Day 1 |
Jun 30, 2008

Tromso, Norway

By Tony Huntley

Departing for Storstappen Islands

It was a sunny and warm day in Tromsø. It was so beautiful that we doubted the stories the locals told of cold, wet summer days. How could that be? Today was spectacular. And there at the dock next to the Radisson SAS hotel waited our ship the Prince Albert II. Around 1300 we left the hotel and made the short walk to the gangplank where we were greeted by the smartly clad staff who led us up stairs to the aptly named Panorama Lounge. From this ship-wide fifth deck area we could clearly why Norway was called the land of fjords. The glacier-cut, ocean-filled valleys had peaks that soared majestically into the sky.

In the Panorama Lounge we were offered champagne and a cold buffet while the Expedition Staff took our passports gave us our suite keys and took our pictures. After this, we proceeded to our suites to unpack. Soon Conrad Combrink, our Expedition Leader, called us to The Theatre for a safety and lifeboat drill. Following this, we got a briefing on safety in the Zodiacs. These inflatable rubber boats are very versatile and will allow us access to places that large ships cannot go. However, it is very important to understand the proper way to enter and exit these vessels. Tomorrow we will put our new knowledge to good use when we land at the Storstappen Islands.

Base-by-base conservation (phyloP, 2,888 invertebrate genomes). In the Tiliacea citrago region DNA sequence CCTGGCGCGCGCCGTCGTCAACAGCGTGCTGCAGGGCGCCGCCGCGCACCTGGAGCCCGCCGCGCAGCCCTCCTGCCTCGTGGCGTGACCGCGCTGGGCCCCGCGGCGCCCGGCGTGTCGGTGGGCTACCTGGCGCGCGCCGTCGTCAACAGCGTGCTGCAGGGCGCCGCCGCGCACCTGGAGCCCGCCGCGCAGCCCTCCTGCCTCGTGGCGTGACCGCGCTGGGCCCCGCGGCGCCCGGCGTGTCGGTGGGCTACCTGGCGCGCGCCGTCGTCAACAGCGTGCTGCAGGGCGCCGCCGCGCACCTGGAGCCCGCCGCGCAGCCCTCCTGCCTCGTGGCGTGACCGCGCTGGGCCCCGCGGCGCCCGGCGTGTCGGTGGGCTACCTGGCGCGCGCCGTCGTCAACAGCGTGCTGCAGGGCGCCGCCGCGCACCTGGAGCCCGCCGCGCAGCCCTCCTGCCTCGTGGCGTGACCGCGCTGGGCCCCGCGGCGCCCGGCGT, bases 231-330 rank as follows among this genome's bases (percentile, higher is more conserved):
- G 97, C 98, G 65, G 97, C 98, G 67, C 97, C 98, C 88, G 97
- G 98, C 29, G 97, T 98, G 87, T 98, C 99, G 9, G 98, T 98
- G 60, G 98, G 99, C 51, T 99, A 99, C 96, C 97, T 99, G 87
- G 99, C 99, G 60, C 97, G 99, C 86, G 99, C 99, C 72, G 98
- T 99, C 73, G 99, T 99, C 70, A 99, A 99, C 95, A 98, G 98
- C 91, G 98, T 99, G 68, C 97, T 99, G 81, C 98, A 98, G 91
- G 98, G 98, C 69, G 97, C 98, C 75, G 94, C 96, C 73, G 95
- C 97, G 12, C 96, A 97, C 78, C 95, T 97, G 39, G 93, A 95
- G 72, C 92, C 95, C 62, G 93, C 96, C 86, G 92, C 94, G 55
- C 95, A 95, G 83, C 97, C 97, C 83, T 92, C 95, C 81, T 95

Following these important briefings, Conrad introduced our Expedition Staff, which includes Esther Burns, our Assistant Expedition Leader; Jarda Versloot, our second Assistant Expedition Leader; and Daniil Elterman, our Staff Assistant. Soon we met the staff who had taken our pictures and given us our keys: Stefan Kredel, a geologist from Germany, now living in Argentina; Christian Walter, and anthropologist from Easter Island; Dr. Brent Stephenson, an ornithologist from New Zealand; Dr. Claudia Holgate, an environmental scientist from South Africa; Dr. Tony Huntley, a marine biologist from California; and Chris Srigley, a general naturalist from Canada.

Soon it was 1900, and the Prince Albert II left the Tromsø dock heading north in search of exciting animals and plants, mountains and fjords, and vast ice-covered vistas. Many of us stood out on the decks to watch our departure. A short time later, we were in The Restaurant enjoying the fine cuisine as the sun-drenched, snow-covered peaks sailed by.